Did Britain Just Prove Iran is a Paper Tiger?
While we can never be sure what is said in Iranian national security meetings, it would not be unreasonable to assume that Iranian threats in the Gulf in recent weeks and months have come about because Iran does not fear President Trump.
This is contrary to most criticism of the President’s Iran policy. Democrats and their allies in the media like to paint Trump as a bumbling buffoon who, along with his warmongering Secretary of State Mike Pompeo and National Security Advisor John Bolton, have provoked the current crisis by withdrawing from the nuclear deal with Iran.
Tehran had lashed out against six tankers in the span of a month, culminating in the iconic images of fire and smoke belching out the starboard side of one of its victims and CENTCOM’s video that showed Iranian personnel removing an unexploded limpet mine from one of the ship’s hulls in an apparent move to cover their tracks. Sensing internal division in the United States and an unwillingness from Trump to do anything about the minings, Iran shot down an American drone and had a Navy surveillance plane in its crosshairs. Trump thought about a tit for tat response, but ultimately backed down. In other words, Trump blinked.
Tensions left the news cycle for a while until news that British Royal Marines seized an Iranian super tanker bound for Syria in the Strait of Gibraltar. The move was down in order to enforce European Union sanctions on Syria, but Tehran was outraged, re-igniting tensions. Tehran declared that a British tanker would be seized in response. Iran was talking tough, it seemed too tough. Would the regime be so stupid as to seize a commercial vessel from one of the countries that has stayed in the nuclear deal? Creating an international incident with London at a time where Iran has now exceeded the limits on its nuclear program under the deal would only seem to ease the divide between the United States and Europe.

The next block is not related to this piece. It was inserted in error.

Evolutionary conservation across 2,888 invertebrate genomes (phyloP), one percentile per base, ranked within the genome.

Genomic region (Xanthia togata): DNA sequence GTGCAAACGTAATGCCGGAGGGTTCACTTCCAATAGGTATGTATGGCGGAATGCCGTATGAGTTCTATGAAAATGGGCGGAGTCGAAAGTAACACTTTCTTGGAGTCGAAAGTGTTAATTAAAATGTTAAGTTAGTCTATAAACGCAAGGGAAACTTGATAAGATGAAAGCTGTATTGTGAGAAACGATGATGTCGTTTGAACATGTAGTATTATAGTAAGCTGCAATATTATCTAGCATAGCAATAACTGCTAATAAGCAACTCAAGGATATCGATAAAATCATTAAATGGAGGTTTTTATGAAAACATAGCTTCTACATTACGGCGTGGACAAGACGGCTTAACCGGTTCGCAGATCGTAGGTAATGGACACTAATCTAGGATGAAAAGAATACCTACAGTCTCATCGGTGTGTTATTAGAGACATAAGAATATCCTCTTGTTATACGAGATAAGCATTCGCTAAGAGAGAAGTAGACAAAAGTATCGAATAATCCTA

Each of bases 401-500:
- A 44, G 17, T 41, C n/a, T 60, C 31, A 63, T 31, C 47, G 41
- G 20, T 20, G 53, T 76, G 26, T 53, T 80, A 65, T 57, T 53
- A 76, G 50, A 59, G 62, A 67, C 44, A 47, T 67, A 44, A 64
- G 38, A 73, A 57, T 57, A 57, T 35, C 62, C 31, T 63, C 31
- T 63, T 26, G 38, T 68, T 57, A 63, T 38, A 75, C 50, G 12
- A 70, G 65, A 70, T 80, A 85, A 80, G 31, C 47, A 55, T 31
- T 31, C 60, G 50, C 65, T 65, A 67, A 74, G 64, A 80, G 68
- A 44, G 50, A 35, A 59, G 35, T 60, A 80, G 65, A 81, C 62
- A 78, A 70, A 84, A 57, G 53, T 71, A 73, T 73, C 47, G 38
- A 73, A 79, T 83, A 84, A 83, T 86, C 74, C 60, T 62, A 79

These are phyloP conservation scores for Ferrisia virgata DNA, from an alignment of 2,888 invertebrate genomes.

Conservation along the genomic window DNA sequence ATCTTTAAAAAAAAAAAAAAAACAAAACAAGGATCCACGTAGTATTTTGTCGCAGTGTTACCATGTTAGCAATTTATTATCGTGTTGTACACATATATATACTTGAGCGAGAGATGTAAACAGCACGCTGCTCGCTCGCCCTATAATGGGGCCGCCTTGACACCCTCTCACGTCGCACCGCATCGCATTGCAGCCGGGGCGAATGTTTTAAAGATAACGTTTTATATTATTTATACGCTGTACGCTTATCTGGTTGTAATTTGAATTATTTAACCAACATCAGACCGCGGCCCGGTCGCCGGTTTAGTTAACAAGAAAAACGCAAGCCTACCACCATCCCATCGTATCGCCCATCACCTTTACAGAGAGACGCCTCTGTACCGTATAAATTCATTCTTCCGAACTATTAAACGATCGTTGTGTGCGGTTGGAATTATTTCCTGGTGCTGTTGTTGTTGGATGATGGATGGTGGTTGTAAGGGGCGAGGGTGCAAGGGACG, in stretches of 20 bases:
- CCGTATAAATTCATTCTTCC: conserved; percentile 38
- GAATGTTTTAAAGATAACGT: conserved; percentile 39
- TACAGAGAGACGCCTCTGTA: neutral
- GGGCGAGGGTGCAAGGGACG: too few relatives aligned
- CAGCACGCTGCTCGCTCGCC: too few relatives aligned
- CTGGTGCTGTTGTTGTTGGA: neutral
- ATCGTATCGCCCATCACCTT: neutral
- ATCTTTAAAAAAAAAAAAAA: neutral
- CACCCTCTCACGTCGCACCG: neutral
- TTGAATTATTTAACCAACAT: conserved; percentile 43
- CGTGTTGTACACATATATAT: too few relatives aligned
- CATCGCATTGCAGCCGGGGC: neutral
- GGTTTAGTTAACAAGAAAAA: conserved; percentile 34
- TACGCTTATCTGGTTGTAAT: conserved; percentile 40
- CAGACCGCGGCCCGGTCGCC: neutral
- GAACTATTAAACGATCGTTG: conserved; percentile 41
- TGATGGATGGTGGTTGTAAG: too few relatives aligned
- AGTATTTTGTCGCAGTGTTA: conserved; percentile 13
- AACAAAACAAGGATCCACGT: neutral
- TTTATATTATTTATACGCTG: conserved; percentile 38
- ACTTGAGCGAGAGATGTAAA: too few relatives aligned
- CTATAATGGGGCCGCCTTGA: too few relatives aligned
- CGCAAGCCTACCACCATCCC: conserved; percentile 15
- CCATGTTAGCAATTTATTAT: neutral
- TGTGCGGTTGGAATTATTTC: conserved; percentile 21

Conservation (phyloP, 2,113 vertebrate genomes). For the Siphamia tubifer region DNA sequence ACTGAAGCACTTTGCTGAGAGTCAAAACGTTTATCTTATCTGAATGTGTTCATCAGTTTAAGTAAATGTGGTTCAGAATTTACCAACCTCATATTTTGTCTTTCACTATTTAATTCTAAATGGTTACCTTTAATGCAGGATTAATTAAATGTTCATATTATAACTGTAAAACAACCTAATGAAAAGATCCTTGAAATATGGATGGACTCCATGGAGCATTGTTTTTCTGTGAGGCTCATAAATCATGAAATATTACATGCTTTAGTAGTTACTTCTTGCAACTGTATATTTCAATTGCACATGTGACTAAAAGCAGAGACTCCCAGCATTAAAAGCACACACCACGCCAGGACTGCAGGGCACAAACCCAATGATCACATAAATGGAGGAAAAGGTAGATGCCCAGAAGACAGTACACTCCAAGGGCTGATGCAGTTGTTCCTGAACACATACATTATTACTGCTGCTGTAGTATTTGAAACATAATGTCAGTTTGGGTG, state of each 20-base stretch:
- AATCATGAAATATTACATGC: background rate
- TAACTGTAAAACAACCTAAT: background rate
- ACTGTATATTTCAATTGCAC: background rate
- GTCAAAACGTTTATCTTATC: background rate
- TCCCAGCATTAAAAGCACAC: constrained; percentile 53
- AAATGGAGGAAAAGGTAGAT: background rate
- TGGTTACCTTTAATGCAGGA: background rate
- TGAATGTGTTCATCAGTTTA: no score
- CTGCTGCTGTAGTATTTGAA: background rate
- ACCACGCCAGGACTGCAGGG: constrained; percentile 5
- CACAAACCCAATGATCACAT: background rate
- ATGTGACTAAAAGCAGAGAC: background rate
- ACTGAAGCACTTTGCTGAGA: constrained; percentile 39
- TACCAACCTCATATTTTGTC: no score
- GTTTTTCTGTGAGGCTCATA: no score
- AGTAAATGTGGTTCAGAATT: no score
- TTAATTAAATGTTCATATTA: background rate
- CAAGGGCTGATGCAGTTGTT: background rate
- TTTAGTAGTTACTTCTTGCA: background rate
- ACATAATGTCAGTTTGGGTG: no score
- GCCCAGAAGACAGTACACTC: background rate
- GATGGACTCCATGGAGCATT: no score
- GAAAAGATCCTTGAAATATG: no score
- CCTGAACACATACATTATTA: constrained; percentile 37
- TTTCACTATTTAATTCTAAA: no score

Then Iran did it. They seized a British tanker or at least they tried to. On Wednesday, five boats of the pride of the Iranian Revolution, the Iranian Revolutionary Guard Corps ordered the British Heritage to change course and stop in Iranian waters. However, shadowing the vessel was the Royal Navy frigate Montrose. The Montrose proceeded to focus its deck guns on the Iranians and warned them to back off, which they did.
The Iranians threatened a British tanker and the British told them to back off and the Iranians then scurried back under a rock. This was the first time since the mining of the tankers that the Iranians came face to face with military force. By simply saying “no” the British may have just proved Iranian’s threats, presented with real hard power, to be all talk and no walk and may have just ended the crisis.